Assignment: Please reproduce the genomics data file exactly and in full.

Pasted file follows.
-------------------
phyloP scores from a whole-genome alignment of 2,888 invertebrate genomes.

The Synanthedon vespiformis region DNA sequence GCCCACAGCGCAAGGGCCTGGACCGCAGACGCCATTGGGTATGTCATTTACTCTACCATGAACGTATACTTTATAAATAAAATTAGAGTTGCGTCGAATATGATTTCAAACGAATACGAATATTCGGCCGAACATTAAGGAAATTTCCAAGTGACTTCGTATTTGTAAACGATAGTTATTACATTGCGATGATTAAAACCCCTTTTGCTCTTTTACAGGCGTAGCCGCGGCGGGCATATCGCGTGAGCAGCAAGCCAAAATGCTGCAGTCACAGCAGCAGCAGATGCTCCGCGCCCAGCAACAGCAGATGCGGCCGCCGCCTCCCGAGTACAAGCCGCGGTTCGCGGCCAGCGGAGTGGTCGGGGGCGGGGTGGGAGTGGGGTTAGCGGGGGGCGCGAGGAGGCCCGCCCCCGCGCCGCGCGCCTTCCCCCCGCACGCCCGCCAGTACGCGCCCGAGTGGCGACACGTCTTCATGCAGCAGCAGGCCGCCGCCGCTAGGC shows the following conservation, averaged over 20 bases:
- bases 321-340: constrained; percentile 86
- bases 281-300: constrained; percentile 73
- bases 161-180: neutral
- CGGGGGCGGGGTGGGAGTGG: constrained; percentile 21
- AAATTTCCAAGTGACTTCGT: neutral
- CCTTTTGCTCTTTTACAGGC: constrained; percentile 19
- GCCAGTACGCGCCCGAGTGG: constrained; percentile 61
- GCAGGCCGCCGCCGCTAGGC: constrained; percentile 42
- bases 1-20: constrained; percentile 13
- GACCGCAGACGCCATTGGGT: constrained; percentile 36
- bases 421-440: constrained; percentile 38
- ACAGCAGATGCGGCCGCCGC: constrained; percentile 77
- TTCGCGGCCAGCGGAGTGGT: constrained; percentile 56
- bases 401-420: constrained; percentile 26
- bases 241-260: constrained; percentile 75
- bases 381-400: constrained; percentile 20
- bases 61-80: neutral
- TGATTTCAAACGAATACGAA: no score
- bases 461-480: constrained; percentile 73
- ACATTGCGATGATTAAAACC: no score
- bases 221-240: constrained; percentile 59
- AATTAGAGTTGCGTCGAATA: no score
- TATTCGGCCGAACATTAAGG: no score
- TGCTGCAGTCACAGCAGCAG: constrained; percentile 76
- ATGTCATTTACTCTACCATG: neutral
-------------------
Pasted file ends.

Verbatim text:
phyloP scores from a whole-genome alignment of 2,888 invertebrate genomes.

The Synanthedon vespiformis region DNA sequence GCCCACAGCGCAAGGGCCTGGACCGCAGACGCCATTGGGTATGTCATTTACTCTACCATGAACGTATACTTTATAAATAAAATTAGAGTTGCGTCGAATATGATTTCAAACGAATACGAATATTCGGCCGAACATTAAGGAAATTTCCAAGTGACTTCGTATTTGTAAACGATAGTTATTACATTGCGATGATTAAAACCCCTTTTGCTCTTTTACAGGCGTAGCCGCGGCGGGCATATCGCGTGAGCAGCAAGCCAAAATGCTGCAGTCACAGCAGCAGCAGATGCTCCGCGCCCAGCAACAGCAGATGCGGCCGCCGCCTCCCGAGTACAAGCCGCGGTTCGCGGCCAGCGGAGTGGTCGGGGGCGGGGTGGGAGTGGGGTTAGCGGGGGGCGCGAGGAGGCCCGCCCCCGCGCCGCGCGCCTTCCCCCCGCACGCCCGCCAGTACGCGCCCGAGTGGCGACACGTCTTCATGCAGCAGCAGGCCGCCGCCGCTAGGC shows the following conservation, averaged over 20 bases:
- bases 321-340: constrained; percentile 86
- bases 281-300: constrained; percentile 73
- bases 161-180: neutral
- CGGGGGCGGGGTGGGAGTGG: constrained; percentile 21
- AAATTTCCAAGTGACTTCGT: neutral
- CCTTTTGCTCTTTTACAGGC: constrained; percentile 19
- GCCAGTACGCGCCCGAGTGG: constrained; percentile 61
- GCAGGCCGCCGCCGCTAGGC: constrained; percentile 42
- bases 1-20: constrained; percentile 13
- GACCGCAGACGCCATTGGGT: constrained; percentile 36
- bases 421-440: constrained; percentile 38
- ACAGCAGATGCGGCCGCCGC: constrained; percentile 77
- TTCGCGGCCAGCGGAGTGGT: constrained; percentile 56
- bases 401-420: constrained; percentile 26
- bases 241-260: constrained; percentile 75
- bases 381-400: constrained; percentile 20
- bases 61-80: neutral
- TGATTTCAAACGAATACGAA: no score
- bases 461-480: constrained; percentile 73
- ACATTGCGATGATTAAAACC: no score
- bases 221-240: constrained; percentile 59
- AATTAGAGTTGCGTCGAATA: no score
- TATTCGGCCGAACATTAAGG: no score
- TGCTGCAGTCACAGCAGCAG: constrained; percentile 76
- ATGTCATTTACTCTACCATG: neutral